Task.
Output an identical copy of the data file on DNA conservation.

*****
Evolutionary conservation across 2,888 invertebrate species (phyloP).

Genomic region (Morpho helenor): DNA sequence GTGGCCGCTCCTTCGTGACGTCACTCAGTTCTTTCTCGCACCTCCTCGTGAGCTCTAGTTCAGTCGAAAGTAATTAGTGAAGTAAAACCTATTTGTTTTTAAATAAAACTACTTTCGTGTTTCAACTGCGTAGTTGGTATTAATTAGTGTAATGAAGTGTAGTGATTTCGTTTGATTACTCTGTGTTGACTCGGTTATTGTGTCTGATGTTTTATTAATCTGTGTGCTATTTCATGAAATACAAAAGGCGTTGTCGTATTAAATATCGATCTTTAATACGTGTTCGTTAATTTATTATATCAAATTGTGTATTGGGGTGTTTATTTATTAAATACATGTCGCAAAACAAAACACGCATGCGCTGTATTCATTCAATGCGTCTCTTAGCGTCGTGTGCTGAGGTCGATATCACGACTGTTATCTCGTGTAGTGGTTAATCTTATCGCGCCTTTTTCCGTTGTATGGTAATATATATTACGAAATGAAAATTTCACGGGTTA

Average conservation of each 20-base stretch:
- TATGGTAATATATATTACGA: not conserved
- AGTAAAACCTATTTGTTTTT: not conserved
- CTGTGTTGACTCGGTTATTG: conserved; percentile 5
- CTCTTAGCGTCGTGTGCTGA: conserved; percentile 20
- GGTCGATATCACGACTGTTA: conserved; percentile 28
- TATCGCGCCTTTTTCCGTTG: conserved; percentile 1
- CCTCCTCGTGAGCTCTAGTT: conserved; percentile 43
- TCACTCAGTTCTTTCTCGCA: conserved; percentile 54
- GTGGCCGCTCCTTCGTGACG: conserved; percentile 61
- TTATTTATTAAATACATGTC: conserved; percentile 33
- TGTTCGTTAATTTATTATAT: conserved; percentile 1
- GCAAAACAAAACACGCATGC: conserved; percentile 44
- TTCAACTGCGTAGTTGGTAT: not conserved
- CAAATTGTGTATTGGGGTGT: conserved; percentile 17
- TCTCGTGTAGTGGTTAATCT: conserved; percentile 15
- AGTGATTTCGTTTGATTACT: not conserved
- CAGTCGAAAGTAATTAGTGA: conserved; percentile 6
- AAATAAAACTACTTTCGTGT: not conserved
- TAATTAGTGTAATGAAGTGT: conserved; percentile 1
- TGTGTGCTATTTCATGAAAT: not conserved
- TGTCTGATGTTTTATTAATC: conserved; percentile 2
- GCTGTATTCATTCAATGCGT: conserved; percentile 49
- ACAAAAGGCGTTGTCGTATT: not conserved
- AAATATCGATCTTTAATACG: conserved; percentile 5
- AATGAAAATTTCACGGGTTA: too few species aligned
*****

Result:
Evolutionary conservation across 2,888 invertebrate species (phyloP).

Genomic region (Morpho helenor): DNA sequence GTGGCCGCTCCTTCGTGACGTCACTCAGTTCTTTCTCGCACCTCCTCGTGAGCTCTAGTTCAGTCGAAAGTAATTAGTGAAGTAAAACCTATTTGTTTTTAAATAAAACTACTTTCGTGTTTCAACTGCGTAGTTGGTATTAATTAGTGTAATGAAGTGTAGTGATTTCGTTTGATTACTCTGTGTTGACTCGGTTATTGTGTCTGATGTTTTATTAATCTGTGTGCTATTTCATGAAATACAAAAGGCGTTGTCGTATTAAATATCGATCTTTAATACGTGTTCGTTAATTTATTATATCAAATTGTGTATTGGGGTGTTTATTTATTAAATACATGTCGCAAAACAAAACACGCATGCGCTGTATTCATTCAATGCGTCTCTTAGCGTCGTGTGCTGAGGTCGATATCACGACTGTTATCTCGTGTAGTGGTTAATCTTATCGCGCCTTTTTCCGTTGTATGGTAATATATATTACGAAATGAAAATTTCACGGGTTA

Average conservation of each 20-base stretch:
- TATGGTAATATATATTACGA: not conserved
- AGTAAAACCTATTTGTTTTT: not conserved
- CTGTGTTGACTCGGTTATTG: conserved; percentile 5
- CTCTTAGCGTCGTGTGCTGA: conserved; percentile 20
- GGTCGATATCACGACTGTTA: conserved; percentile 28
- TATCGCGCCTTTTTCCGTTG: conserved; percentile 1
- CCTCCTCGTGAGCTCTAGTT: conserved; percentile 43
- TCACTCAGTTCTTTCTCGCA: conserved; percentile 54
- GTGGCCGCTCCTTCGTGACG: conserved; percentile 61
- TTATTTATTAAATACATGTC: conserved; percentile 33
- TGTTCGTTAATTTATTATAT: conserved; percentile 1
- GCAAAACAAAACACGCATGC: conserved; percentile 44
- TTCAACTGCGTAGTTGGTAT: not conserved
- CAAATTGTGTATTGGGGTGT: conserved; percentile 17
- TCTCGTGTAGTGGTTAATCT: conserved; percentile 15
- AGTGATTTCGTTTGATTACT: not conserved
- CAGTCGAAAGTAATTAGTGA: conserved; percentile 6
- AAATAAAACTACTTTCGTGT: not conserved
- TAATTAGTGTAATGAAGTGT: conserved; percentile 1
- TGTGTGCTATTTCATGAAAT: not conserved
- TGTCTGATGTTTTATTAATC: conserved; percentile 2
- GCTGTATTCATTCAATGCGT: conserved; percentile 49
- ACAAAAGGCGTTGTCGTATT: not conserved
- AAATATCGATCTTTAATACG: conserved; percentile 5
- AATGAAAATTTCACGGGTTA: too few species aligned